The article appeared yesterday in The Journal of Research on the Lepidoptera.
Butterflies of Alaska, A Field Guide will soon be available for purchase. Details are available at the URI below.
The article appeared in the journal PLOS ONE on October 30.
Dupuis JR, Sperling FAH (2015) Repeated Reticulate Evolution in North American Papilio machaon Group Swallowtail Butterflies. PLoS ONE 10(10): e0141882. doi:10.1371/journal.pone.0141882
Topics included new exotic species, mosquitoes, pollinators, carpenter ants, etc.
This is a nicely written and very informative article on the importance of collecting.
In the last two weeks there have been numerous reports of aspen defoliation in the Goldstream Valley on the north side of Fairbanks. An area approximately 50 acres in size has been heavily defoliated by the caterpillar, large aspen tortrix (Choristoneura conflictana (Walker)). Brief, intense outbreaks are common throughout the range of aspen, and typically last 2-3 years before collapsing. These outbreaks can grow to cover thousands of acres. The larvae tie together leaves with webbing and feed on the plant tissue. They will web other species of plants and feed on them if they run out of available aspen foliage. Although the forest can look very grim, leafless and covered in webbing, the trees will often create a second flush of leaves later in the summer. Historically there has been little long-term damage to the aspen trees associated with past outbreaks.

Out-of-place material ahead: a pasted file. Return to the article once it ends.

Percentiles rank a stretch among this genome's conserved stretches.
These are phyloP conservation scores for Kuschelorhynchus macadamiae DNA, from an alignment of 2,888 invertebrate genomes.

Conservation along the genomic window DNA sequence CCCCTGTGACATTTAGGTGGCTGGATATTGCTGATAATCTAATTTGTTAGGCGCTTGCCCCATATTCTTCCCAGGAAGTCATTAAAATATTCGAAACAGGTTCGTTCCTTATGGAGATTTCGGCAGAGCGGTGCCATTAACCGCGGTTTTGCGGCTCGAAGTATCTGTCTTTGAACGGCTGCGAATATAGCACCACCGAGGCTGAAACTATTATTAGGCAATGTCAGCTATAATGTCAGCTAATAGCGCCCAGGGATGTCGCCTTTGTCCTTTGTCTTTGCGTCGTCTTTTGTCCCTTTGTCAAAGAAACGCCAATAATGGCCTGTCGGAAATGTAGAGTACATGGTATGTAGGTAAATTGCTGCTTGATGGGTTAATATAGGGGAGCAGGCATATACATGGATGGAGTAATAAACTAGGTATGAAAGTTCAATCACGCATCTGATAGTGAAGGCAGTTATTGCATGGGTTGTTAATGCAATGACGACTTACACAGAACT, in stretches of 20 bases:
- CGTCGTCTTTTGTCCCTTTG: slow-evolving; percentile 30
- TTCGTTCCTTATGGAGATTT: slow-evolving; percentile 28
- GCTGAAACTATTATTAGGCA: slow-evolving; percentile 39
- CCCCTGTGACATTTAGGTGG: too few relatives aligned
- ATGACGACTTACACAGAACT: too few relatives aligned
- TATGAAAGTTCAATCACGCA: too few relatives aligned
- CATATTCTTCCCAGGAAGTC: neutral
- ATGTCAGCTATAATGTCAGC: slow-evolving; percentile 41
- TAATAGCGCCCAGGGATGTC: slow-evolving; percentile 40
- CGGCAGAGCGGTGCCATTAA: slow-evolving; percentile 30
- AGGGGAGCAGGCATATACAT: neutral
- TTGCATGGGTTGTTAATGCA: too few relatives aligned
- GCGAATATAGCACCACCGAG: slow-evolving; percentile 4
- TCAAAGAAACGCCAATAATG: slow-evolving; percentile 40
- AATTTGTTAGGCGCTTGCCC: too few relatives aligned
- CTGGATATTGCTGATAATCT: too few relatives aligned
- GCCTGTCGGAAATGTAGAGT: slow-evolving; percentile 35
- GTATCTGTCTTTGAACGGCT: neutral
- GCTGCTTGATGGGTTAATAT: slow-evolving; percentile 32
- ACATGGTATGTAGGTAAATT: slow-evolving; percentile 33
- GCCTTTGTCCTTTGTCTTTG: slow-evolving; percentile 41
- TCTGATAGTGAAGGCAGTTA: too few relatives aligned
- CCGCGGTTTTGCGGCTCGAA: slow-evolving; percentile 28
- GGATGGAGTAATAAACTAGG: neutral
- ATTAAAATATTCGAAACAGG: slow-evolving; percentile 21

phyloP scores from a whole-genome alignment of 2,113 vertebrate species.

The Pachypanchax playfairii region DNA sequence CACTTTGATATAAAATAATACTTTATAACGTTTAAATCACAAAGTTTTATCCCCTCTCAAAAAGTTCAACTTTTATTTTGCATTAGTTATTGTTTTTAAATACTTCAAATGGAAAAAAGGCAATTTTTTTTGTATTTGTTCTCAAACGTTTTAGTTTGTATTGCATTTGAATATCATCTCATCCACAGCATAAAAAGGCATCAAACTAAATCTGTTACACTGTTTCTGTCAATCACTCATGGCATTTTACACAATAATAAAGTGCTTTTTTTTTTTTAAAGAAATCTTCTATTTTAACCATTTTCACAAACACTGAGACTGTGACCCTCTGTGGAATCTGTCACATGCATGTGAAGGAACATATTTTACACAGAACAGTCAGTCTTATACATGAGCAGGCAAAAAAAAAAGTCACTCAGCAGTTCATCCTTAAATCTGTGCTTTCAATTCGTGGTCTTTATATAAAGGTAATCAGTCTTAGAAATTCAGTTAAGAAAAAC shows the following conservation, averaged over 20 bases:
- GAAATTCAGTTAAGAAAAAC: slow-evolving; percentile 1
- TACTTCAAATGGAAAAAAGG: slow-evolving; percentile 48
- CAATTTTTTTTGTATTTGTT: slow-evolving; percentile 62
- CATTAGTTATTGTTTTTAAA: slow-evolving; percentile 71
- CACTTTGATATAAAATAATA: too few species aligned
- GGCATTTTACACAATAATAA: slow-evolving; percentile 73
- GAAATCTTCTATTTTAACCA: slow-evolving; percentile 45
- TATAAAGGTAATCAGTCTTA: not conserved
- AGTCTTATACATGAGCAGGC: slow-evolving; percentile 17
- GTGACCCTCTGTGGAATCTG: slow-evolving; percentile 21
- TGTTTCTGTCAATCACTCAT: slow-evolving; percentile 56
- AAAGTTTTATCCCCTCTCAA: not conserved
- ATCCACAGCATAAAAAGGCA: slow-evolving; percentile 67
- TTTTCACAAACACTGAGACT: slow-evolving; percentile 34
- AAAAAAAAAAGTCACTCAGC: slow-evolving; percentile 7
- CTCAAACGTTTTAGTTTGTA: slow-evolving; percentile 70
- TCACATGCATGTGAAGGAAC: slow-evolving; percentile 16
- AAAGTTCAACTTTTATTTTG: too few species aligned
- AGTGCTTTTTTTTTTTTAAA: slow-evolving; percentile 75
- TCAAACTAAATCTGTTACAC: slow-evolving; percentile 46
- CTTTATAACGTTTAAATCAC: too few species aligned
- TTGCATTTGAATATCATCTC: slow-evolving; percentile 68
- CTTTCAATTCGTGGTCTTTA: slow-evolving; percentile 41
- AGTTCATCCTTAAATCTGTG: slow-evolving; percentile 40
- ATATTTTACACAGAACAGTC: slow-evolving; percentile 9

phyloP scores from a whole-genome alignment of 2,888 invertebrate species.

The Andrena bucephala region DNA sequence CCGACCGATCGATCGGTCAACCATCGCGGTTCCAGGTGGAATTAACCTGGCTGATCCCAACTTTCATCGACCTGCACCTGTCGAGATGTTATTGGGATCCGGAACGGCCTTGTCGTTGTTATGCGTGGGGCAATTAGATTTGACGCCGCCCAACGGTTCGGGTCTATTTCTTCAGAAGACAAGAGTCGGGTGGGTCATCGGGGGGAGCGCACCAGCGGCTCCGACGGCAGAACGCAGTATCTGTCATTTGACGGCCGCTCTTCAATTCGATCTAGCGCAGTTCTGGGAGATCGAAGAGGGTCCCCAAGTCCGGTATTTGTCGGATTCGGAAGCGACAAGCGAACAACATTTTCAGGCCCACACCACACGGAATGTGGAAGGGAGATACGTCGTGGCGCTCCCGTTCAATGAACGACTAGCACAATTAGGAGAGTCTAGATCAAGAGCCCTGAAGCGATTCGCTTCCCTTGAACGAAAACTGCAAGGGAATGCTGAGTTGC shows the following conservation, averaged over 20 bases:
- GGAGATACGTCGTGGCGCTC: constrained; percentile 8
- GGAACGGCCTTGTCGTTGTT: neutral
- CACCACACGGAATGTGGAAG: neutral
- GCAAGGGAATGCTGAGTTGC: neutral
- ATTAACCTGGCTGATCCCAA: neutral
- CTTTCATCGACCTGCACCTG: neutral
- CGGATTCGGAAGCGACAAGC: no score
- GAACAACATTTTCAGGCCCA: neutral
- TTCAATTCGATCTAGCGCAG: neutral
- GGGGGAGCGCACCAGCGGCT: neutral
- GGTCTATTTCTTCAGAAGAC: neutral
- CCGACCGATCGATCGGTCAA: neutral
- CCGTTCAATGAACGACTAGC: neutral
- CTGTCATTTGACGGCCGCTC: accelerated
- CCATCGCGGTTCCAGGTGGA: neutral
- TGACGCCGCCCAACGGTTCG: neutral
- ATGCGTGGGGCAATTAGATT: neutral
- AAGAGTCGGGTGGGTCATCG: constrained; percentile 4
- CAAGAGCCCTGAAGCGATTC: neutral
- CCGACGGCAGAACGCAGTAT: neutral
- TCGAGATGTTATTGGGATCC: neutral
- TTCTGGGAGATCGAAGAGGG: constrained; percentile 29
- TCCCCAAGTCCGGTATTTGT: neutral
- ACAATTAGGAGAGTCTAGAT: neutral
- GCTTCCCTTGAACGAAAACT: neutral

The Alaska Entomological Society invites members of the Alaska Entomological Society to submit a proposal to the annual Kenelm W. Philip Entomology Research Award.
Announcement including details:
Kathryn Daly has set up a mailing list (URI below) for the Alaska Lepidoptera Club, a continuation of Ken Philip’s work on the Alaska Lepidoptera Survey.
The article appeared in the December 12 News-Miner (URI below).